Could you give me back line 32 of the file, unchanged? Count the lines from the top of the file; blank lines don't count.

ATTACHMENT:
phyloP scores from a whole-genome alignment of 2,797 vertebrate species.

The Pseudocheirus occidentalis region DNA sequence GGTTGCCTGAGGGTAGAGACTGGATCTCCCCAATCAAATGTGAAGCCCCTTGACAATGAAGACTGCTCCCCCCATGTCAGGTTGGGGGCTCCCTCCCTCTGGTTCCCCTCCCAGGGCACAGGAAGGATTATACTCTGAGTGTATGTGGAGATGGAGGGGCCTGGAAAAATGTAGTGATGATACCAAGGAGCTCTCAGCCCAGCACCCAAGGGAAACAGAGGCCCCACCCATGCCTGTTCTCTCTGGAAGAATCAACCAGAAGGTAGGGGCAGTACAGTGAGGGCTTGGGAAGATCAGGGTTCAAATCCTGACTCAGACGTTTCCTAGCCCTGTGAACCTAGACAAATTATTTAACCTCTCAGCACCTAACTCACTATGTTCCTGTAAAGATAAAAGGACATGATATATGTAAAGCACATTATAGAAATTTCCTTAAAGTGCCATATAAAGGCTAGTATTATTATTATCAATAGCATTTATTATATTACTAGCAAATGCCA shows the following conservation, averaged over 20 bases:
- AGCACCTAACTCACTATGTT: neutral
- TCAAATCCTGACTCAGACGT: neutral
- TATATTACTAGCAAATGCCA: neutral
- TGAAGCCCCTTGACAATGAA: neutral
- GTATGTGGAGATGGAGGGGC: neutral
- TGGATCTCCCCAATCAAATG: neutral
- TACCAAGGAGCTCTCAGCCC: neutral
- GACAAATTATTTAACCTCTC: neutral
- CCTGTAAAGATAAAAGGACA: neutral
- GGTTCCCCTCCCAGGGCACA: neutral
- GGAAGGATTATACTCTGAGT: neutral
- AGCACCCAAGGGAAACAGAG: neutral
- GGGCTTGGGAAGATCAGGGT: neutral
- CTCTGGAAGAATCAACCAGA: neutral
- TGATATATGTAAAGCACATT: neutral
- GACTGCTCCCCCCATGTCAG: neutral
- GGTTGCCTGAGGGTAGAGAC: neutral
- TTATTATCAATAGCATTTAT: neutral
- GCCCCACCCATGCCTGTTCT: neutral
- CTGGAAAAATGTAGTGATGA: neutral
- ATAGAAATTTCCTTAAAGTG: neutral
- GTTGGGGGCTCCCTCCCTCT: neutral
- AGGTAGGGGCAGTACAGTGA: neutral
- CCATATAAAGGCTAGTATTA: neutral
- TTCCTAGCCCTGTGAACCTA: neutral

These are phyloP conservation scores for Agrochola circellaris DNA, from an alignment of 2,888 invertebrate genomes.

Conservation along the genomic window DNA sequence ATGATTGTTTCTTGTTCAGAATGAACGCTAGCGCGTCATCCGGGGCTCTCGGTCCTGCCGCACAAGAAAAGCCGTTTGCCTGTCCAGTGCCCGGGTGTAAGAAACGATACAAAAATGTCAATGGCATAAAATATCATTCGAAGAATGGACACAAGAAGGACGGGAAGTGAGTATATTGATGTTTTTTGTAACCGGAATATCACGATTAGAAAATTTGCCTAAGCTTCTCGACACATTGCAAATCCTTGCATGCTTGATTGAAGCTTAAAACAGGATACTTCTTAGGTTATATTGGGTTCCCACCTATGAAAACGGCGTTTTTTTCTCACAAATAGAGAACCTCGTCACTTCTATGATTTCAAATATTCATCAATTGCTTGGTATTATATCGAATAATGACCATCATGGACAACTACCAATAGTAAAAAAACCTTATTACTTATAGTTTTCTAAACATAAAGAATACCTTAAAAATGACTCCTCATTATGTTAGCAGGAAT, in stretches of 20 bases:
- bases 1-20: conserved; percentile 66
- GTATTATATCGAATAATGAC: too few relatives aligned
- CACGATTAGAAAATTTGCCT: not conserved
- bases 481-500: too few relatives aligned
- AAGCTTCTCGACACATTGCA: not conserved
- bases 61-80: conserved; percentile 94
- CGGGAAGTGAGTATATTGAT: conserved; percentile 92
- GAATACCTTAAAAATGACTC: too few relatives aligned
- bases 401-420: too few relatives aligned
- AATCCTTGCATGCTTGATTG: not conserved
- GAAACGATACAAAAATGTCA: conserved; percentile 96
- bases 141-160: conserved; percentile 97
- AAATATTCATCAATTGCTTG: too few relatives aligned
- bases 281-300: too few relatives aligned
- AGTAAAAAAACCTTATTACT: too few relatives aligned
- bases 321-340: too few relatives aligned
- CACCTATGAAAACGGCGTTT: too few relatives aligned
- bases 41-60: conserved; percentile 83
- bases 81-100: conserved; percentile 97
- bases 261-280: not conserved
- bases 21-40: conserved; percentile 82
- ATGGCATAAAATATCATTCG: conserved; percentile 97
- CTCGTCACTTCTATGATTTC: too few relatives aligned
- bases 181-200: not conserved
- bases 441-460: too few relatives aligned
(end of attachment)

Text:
- CACGATTAGAAAATTTGCCT: not conserved